Setting up “autologin” on a gumstix running the 3.5 kernel (yocto, poky, et. al.)

The wiki has a page on how to configure your gumstix to auto-login on boot.  This can be very nice for “production” systems where the intention is to power on and run some specific firmware/code every time.

However, with the new Yocto/Poky images based on the 3.5 kernel, things have changed and the old instructions no longer work.  Here is a quick recipe to get autologin running again on the newer systems.  First of all credit to for their section on setting up autologin on a virtual terminal with the new systemd architecture.

Step #1:

Compile this “autologin.c” program and install it to /sbin/autologin (make sure you have executable permissions, etc. etc.)

#include <unistd.h>
#include <stdio.h>
#include <string.h>
int main()
       int nrv = 0;
       FILE* fptr = 0;
       char user[64];
       // clear buffer
       // open autologin profile file
       fptr = fopen("/etc/autologin.profile\0","r\0");
       // make sure the file exists and was opened
       if (fptr != 0)
               // the return value from fscanf will be 1 if the autologin profile name is read correctly
               nrv = fscanf(fptr,"%s\0",user);
       // only autologin if the profile name was read successfully,
       // otherwise show the regular login prompt
       if (nrv > 0)
               nrv = execlp("login\0","login\0","-f\0",user,0);
               nrv = execlp("login\0","login\0","\0",0,0);
       return 0;

Step #2

Create the /etc/autologin.profile file by running:

echo "root" > /etc/autologin.profile

The autologin program looks for this file to determine which user id should be autologged in.

Step #3

Setup the systemd configuration.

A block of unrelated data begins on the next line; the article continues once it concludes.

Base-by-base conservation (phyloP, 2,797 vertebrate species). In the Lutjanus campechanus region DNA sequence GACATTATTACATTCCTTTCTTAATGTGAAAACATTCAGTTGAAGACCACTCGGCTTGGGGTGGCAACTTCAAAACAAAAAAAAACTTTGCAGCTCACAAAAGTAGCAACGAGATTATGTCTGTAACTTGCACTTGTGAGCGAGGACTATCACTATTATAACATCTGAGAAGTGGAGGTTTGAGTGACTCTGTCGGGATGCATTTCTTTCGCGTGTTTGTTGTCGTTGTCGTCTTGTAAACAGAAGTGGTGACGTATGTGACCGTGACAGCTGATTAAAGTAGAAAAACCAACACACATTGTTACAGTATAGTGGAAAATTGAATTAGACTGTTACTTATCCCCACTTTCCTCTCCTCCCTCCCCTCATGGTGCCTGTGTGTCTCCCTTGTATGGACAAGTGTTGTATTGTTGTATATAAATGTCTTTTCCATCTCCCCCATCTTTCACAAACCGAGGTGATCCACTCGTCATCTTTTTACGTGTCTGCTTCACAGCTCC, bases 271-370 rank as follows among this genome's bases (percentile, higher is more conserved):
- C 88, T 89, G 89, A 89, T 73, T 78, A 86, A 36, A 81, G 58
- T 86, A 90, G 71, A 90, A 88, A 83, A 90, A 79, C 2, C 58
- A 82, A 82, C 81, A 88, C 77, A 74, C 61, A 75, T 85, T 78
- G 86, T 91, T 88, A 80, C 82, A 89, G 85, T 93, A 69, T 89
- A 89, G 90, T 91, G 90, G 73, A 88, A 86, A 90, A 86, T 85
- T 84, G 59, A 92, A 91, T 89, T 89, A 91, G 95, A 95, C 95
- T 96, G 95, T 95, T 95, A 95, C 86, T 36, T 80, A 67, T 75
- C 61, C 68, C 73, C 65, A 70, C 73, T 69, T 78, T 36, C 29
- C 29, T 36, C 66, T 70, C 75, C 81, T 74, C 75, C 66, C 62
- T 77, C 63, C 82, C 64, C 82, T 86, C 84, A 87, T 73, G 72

cp /lib/systemd/system/serial-getty@.service /etc/systemd/system/autologin@.service
ln -sf /etc/systemd/system/autologin@.service /etc/systemd/system/
cd /etc/systemd/system/
vi serial-getty@ttyO2.service

Next, change the line that reads”

ExecStart=-/sbin/agetty -s %I 115200

to read:

ExecStart=-/sbin/agetty -n -l /sbin/autologin -s %I 115200


  • If you still get a login prompt, make sure you created the /etc/autologin.profile file correctly, the autologin program needs that or it will just execute a standard login prompt.

Step #4

You may find yourself in a situation where you may not always want your code executed automatically.  You may want an option to “break in” and get a prompt.  There are many ways you could do this, but here’s one simple way:

Compile the “pressanykey.c” code and install the executable in /sbin/pressanykey

#include <stdio.h>
#include <stdlib.h>
#include <string.h>
#include <sys/types.h>
#include <termios.h>
#include <unistd.h>
int kbhit(void)
    fd_set rfds;
    struct timeval tv;
    int retval;
    struct termios term, oterm;
    int fd = 0;
    tcgetattr( fd, &oterm );
    memcpy( &term, &oterm, sizeof(term) );
    tcsetattr( fd, TCSANOW, &term );
    /* Watch stdin (fd 0) to see when it has input. */
    FD_SET(0, &rfds);
    /* Wait up to one seconds. */
    tv.tv_sec = 1;
    tv.tv_usec = 0;
    retval = select(1, &rfds, NULL, NULL, &tv);
    /* Don't rely on the value of tv now! */
    tcsetattr( fd, TCSANOW, &oterm );
int mygetch( ) {
    struct termios oldt, newt;
    int ch;
    tcgetattr( STDIN_FILENO, &oldt );
    newt = oldt;
    newt.c_lflag &= ~( ICANON | ECHO );
    tcsetattr( STDIN_FILENO, TCSANOW, &newt );
    ch = getchar();
    tcsetattr( STDIN_FILENO, TCSANOW, &oldt );
    return ch;
int main(int argc, char **argv) {
    int count = 5;
    if ( argc > 1 ) {
	int tmp = atoi(argv[1]);
	if ( tmp > 0 ) {
	    count = tmp;
    printf("Press any key ... ");
    while ( count >= 0 ) {
	printf("%d ", count);
	//int result = mygetch();
	if ( kbhit() ) {
	    return 1;
    return 0;

Next create a ~/.profile file that includes the following:

  /sbin/pressanykey 5
  if [ $? != 0 ]; then
    echo "Starting interactive shell"
    echo "Continuing with default"

Now, along with autologging in as root (or which every user you specified) you will then be presented with a count down timer similar to the “u-boot” timer where you can press any key to get a shell prompt, or continue to your firmware code if no interaction is required.